Alan Dalton post's birding diaries and original artwork from Sweden. Established in 2006, this now long running blog is now a complete overview of my birding experiences. As an artist I greatly enjoy sketching birds in the field and you will find a wide selection of that work here, from fieldwork to finished paintings. I am very passionate about my artwork and try to depict birds in their natural habitat, as I see them in the wild. My artwork is for sale and can be viewed at http://www.alandalton.net/
As regards to my photography, since 2008 I have used a Nikon D90 DSLR camera coupled with a Sigma 150-500mm OS lens for since March 2012 for bird photography, all previous images being digiscoped. Regarding sound recording, I have been usung a Telinga Stereo Dat Mic and parabol to record birds in the field, coupled to a Marrantz 661 digital recorder, a superb piece of kit. Interest in butterflies, dragonflies and damselflies has recently seen the accquisition of a Sigma 150mm macro lens. I hope you enjoy the blog and please feel free to leave comments or contact me at alandltn@gmail.com

Tuesday, May 10, 2011

Arctic Terns; Landsort; May 2011

 Arctic Tern in flight, a bird that has one of the longest migrations in the world, breathtakingly graceful in the air...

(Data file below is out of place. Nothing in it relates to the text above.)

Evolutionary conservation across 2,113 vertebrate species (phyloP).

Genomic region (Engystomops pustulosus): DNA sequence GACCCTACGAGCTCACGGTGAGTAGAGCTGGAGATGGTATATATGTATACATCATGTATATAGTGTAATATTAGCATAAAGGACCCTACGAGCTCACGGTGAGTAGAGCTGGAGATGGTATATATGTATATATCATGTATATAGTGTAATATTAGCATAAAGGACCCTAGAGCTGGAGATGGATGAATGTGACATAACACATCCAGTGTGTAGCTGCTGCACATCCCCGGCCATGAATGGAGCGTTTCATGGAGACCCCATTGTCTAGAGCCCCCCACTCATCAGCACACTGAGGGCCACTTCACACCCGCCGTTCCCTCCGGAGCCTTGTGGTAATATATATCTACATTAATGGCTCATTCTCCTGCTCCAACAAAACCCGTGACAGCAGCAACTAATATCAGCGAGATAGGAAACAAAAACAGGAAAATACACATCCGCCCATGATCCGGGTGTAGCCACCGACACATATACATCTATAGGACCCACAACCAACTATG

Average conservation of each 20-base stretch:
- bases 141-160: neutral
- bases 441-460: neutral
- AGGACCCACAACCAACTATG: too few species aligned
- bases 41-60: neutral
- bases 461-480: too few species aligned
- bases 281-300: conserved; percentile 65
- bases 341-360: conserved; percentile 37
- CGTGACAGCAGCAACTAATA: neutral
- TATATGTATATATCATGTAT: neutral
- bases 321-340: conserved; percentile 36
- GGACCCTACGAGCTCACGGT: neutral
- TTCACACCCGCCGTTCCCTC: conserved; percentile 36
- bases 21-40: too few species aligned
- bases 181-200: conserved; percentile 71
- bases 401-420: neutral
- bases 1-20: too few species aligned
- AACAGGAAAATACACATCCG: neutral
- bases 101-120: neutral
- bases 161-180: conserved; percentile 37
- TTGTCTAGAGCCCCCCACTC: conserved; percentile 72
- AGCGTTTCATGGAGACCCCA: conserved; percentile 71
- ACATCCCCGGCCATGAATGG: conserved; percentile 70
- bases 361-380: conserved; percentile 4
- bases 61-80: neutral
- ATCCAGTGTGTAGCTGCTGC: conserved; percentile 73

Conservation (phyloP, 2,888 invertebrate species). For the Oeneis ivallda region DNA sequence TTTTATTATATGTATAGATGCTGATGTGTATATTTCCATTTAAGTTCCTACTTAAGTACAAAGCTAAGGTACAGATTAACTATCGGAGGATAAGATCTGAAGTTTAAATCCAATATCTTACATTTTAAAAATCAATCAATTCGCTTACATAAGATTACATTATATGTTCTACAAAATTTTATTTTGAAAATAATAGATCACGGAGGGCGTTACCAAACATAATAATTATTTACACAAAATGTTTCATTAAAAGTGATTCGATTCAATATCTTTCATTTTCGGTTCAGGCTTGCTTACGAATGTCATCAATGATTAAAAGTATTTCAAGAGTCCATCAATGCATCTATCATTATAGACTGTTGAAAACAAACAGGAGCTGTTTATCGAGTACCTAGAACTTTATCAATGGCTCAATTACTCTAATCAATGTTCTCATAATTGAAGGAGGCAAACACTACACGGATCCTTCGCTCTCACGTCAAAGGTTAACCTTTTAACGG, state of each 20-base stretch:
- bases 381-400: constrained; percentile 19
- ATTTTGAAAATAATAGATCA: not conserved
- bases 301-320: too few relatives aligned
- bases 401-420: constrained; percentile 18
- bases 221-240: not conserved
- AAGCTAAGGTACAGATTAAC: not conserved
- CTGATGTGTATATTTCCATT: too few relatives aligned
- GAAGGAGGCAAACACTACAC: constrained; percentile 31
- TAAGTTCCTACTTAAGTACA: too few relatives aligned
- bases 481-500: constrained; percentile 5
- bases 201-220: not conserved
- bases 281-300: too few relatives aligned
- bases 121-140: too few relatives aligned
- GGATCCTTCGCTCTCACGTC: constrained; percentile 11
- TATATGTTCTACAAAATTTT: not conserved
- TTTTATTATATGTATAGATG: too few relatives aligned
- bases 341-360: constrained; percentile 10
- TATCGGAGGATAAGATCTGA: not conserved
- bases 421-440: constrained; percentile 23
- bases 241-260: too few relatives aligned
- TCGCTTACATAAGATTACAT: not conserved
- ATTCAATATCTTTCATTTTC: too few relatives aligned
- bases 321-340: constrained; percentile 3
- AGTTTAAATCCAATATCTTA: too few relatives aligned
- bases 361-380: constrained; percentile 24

A displaying bird trying to catch the attention of a possible mate...


 Another flight shot...


 A particularily dark male presents a female with a fish. This is often a precursor to mating taking place...


A pair going through a courtship ritual. Wonderful birds to watch on the breeding grounds...

Arctic Tern is a breeding bird on Lansdort and there is a small colony in Norrhamn which is at close range to the harbour wall and offers wonderful views and opportunities to photograph and draw these birds.Spent a hour at the site today taking it all in, some pairs were just begining to display whilst others had already mated and were making nests. These birds protect their colony fiercely, I watched as a Marsh Harrier passing over was attacked with real venom and hastily turned inland over the island, the terns following mercilessly for at least 50 metres...

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